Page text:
Valiant fans woke up on Monday believing they had flashed back to the 1990s. Another large corporation (DMG) has bought out the small comics publisher, citing their intentions to push it into a big movie franchise. Comic fandoms are naturally pessimistic, so at about 9 am almost the entire fandom was engulfed in flames. If this seems like an overreaction, you might not be wrong. But in all fairness, Valiant fans have suffered through this before.
In the ’90s, video game giant Acclaim acquired the entire company intending to produce titles based on the popular comics. The quality of the comics began to drop and then vanished altogether. Representatives from Valiant attempted to calm the backlash. Not all are convinced the new CEO, Dan Mintz, is a good fit for the company. Now that some time has passed and tempers have cooled, let’s take a look at what this could mean for the future.
Future of the Comics
The comics will continue unhindered: The acquisition promises more opportunities to bring Valiant to the screen. The weekly publishing is expected to continue without interference. There is no logical reason to do otherwise. Mintz is not going to force a reboot in the comics, nor will there be rampant retcons across boards. We should not be surprised to see the comics align more closely with the movies and television, but we have already seen that to some extent with the Ninjak vs. the Valiant Universe series. Which brings us to another point: A web series by a cosplay group is great for the fans, but not a great way to gain new readers.
Granted, the CEO is being replaced. Way back in the olden days of 2005, Dinesh Shamdasani and Jason Kothari fought a legal battle against major companies to preserve their favorite childhood heroes. By 2012, The “Summer of Valiant” brought X-O Manowar, Bloodshot, Harbinger, and Archer & Armstrong back to widespread critical love. No other entertainment CEO caters to the fans like Shamdasani. In fact, one of his last tweets showcases my custom Valiant suits. Fortunately, we understand he will stay on as a consultant through this transition, offering some comfort. My feelings are very mixed on this. Having someone who understands the entertainment business will help bring Valiant to the mainstream, but losing the guiding hand of the past six years does not sit well with the faithful readers.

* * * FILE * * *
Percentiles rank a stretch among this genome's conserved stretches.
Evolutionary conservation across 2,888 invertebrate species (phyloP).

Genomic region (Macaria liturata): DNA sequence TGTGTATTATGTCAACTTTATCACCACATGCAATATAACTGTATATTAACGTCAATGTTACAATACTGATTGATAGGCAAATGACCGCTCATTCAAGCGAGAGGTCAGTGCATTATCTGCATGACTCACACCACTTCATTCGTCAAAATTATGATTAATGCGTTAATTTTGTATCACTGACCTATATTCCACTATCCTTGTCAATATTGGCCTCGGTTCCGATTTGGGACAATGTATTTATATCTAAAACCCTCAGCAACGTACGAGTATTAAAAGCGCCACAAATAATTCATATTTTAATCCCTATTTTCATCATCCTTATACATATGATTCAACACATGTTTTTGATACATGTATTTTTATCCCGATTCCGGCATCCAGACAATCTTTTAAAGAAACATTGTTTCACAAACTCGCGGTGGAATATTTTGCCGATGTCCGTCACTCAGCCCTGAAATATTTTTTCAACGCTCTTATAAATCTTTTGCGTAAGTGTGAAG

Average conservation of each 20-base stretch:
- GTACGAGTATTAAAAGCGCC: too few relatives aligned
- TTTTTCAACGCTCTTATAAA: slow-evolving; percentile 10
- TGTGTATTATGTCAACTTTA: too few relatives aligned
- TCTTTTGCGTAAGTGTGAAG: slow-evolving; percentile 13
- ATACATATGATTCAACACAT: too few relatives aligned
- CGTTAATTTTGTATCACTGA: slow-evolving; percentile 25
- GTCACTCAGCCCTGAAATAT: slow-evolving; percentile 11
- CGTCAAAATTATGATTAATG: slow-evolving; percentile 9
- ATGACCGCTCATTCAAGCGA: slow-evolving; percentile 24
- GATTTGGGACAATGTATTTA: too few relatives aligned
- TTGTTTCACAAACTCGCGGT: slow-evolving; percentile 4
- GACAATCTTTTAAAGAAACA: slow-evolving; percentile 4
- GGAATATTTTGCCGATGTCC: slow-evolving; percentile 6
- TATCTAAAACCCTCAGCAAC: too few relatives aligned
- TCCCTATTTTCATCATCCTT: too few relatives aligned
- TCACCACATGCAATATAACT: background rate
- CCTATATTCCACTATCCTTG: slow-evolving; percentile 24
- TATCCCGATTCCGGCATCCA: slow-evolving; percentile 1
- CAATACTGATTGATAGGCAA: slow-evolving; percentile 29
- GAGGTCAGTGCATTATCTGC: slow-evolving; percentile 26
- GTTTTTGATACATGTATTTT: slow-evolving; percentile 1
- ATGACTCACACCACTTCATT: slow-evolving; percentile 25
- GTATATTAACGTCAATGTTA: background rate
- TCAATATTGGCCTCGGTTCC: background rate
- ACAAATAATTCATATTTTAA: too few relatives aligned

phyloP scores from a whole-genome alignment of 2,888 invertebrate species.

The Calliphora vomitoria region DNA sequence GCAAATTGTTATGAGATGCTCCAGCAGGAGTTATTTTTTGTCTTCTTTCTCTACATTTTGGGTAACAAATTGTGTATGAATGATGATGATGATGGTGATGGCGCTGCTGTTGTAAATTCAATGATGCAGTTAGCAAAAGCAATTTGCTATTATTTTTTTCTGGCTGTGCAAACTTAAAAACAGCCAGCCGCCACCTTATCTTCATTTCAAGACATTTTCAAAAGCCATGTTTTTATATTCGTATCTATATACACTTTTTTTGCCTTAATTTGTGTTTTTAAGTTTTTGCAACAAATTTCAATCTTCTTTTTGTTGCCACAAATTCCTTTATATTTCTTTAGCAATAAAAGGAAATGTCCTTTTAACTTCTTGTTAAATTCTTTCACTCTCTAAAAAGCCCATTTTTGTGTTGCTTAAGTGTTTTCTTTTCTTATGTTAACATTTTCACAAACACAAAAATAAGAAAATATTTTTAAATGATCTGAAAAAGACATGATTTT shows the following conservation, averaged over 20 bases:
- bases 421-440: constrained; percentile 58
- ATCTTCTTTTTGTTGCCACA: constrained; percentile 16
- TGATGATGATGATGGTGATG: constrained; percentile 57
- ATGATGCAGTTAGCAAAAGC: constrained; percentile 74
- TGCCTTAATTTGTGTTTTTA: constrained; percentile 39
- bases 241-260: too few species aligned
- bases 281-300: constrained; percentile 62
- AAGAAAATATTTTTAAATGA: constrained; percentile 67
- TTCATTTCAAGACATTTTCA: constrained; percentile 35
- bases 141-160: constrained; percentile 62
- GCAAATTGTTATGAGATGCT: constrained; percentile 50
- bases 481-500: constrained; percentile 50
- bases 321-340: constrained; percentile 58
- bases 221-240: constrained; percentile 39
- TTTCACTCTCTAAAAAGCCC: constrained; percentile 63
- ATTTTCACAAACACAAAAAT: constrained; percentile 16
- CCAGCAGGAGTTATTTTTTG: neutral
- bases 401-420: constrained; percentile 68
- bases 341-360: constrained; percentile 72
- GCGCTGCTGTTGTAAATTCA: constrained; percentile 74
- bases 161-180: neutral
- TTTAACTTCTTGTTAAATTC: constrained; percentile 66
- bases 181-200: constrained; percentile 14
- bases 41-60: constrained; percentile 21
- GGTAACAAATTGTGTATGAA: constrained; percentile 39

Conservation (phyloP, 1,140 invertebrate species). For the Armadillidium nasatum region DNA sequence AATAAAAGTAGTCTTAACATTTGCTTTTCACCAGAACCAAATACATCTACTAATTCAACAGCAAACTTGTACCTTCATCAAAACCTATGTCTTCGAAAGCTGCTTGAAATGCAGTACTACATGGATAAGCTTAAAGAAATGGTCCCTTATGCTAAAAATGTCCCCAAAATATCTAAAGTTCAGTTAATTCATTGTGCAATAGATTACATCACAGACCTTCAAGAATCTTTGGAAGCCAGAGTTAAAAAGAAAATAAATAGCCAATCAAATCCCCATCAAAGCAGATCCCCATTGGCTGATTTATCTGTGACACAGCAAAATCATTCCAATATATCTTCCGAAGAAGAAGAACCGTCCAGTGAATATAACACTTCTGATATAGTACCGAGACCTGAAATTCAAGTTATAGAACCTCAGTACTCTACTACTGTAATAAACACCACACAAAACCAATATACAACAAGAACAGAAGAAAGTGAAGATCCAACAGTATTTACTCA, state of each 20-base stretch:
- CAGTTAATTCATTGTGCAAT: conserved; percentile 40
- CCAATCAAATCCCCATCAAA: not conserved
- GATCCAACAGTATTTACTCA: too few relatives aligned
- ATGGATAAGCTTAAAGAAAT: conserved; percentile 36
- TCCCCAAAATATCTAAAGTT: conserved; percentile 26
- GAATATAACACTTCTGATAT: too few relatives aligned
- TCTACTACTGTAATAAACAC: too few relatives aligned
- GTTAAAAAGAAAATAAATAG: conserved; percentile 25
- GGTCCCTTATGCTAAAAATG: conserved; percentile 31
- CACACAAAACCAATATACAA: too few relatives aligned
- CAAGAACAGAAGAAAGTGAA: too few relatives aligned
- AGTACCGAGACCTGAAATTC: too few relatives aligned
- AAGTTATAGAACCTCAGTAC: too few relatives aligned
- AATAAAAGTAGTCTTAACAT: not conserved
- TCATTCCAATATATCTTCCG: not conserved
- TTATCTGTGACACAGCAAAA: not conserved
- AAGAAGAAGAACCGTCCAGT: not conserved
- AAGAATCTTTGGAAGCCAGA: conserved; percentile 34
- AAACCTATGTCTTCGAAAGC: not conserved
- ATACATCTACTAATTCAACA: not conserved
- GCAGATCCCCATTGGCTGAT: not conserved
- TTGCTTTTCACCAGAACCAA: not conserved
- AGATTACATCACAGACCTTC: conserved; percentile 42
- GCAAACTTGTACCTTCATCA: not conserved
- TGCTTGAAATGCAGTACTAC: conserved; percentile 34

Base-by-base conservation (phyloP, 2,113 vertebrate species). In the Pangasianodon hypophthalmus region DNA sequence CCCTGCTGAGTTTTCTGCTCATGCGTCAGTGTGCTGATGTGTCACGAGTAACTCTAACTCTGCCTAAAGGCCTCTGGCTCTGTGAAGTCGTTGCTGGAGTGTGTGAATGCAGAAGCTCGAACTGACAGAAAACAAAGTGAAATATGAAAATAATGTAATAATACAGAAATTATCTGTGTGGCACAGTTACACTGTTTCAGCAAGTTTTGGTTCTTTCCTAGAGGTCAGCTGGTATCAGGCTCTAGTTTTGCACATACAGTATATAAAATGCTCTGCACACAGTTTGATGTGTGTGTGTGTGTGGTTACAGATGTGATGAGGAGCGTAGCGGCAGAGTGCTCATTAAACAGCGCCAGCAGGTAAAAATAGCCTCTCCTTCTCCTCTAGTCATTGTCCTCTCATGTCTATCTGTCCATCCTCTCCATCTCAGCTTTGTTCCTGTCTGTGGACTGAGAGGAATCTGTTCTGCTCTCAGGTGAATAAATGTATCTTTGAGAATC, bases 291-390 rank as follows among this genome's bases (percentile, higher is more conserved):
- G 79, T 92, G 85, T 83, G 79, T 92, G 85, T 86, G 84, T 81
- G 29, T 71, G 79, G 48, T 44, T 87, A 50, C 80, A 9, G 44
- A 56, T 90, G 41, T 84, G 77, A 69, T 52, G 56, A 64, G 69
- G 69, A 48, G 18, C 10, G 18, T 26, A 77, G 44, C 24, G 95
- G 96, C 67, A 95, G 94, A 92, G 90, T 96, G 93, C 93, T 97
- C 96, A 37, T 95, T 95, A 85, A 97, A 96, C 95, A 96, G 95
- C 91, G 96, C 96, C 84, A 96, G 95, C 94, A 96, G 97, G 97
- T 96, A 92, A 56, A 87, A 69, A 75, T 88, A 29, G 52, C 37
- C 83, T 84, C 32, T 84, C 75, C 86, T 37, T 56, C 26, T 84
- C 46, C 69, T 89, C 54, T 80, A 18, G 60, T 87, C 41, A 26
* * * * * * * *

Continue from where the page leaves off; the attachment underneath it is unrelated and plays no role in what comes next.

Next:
Staff Remains the Same
The majority of the staff will remain. Warren Simons will continue as editor-in-chief, and while certainly there will be more structural changes, the staff we have communicated with seem optimistic about the future. At the time of this writing, no creators have publicly stepped away from the community, but many have expressed their love and appreciation for Shamdasani specifically.
Better Opportunities on Screen
DMG has produced many excellent films including sci-fi favorite Looper. Let’s be honest, Bat in the Sun’s Ninjak vs. is a great idea, but not the high-quality production that will bring in a new generation of fans. Although Bloodshot, Eternal Warrior, and Harbinger are already in the works, more control by the CEO will certainly open new doors necessary for expansion.
It’s an equally exciting and terrifying time to be a Valiant fan. Many opportunities for new media franchises based on our favorite independent comic heroes now exists. Yet there is an eerie sense of déjà vu. If Mintz wants his investment to succeed, he must learn from Acclaim’s mistakes in the ’90s. No one wants Valiant comics to implode on itself again, and it does not have to. If the new executives will support and lean on the writers, artists, editors, and staff that made it so popular in the first place, the fans will continue to follow.